Lightnin’ Bread is also known as Salt Rising Bread. Back in the day, when you couldn’t count your bottom dollar on how Yeast was gonna turn out, people made Lightnin’ Bread. You will create your own fermentation which makes this bread rise. It takes some time to make, which maybe why people don’t fool with it much today. In my opinion, this bread should make a comeback for Homesteaders or for those just tryin’ to get back to the basics.
- 2 cups Milk
- 2 cups of White Corn Meal
- 1 TBSP Sugar
- 1 tsp. Salt
- 1/2 tsp. Baking Soda
- 8-10 cups Sifted All Purpose Flour
- 2 TBSP Shortening
Scald Milk in a saucepan on the stove. Remove from heat and add to Corn Meal, Sugar, and Salt—stirring until smooth. Cover with a teat towl and set in a warm place overnight. The following morning, add 1 cup warm water mixed with Baking Soda and about 2 1/2 cups Flour. (This should make a stiff batter. If not, add flour till it does.) Set bowl of batter in a pan of warm water. Cover. And let standing until it foams up. (2 hours to half a day). Try to keep water at an even tempoerature all the time. Not too hot. Not too cold. If it seems like the batter is not rising, give it a stir to help things along.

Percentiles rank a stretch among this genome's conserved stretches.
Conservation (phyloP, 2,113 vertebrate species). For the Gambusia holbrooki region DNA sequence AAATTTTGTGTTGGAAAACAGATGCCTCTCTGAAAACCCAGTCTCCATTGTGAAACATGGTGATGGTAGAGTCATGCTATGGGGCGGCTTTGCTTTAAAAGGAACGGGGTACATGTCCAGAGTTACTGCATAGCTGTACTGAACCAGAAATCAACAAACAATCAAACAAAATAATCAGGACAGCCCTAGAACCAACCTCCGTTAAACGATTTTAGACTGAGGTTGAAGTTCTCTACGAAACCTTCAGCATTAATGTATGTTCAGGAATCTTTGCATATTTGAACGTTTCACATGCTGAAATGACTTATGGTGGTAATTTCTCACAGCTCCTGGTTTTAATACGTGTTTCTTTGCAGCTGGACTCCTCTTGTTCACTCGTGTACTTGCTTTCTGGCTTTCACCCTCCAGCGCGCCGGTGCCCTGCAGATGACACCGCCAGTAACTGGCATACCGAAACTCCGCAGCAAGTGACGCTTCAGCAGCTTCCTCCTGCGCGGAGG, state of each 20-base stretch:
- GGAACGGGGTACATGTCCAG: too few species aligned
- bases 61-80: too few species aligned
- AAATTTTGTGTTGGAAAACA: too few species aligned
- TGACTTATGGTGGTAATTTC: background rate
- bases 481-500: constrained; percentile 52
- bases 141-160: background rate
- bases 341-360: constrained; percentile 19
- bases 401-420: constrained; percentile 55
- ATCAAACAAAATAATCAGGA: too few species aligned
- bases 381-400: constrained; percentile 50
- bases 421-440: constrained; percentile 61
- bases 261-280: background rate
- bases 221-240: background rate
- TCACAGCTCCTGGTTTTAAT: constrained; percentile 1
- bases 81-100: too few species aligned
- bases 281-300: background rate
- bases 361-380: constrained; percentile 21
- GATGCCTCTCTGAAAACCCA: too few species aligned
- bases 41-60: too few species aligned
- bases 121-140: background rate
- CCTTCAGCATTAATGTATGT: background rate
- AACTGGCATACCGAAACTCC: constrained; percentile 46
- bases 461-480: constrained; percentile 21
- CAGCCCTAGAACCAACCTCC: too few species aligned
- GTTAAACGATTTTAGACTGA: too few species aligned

If you notice an odor, then all things are working. The odor is another reason people now days may be afraid of this bread but don’t be. This odor is caused by acetous, which is souring or, you may know it as, fermentation. You may also think, souring means, a tart or foul bread but its not. The more souring that happens, the sweeter the bread will be when baked.
When the batter has risen, knead in Shortening and more flour. (Could take up to 8 cups) to make a stiff bread dough. Shape into 2 loaves, set in greased loaf pans, and let rise again until doubled. Bake in a preheated oven at 350 degrees for about 1 hour or until light brown.
The American Heritage Cookbook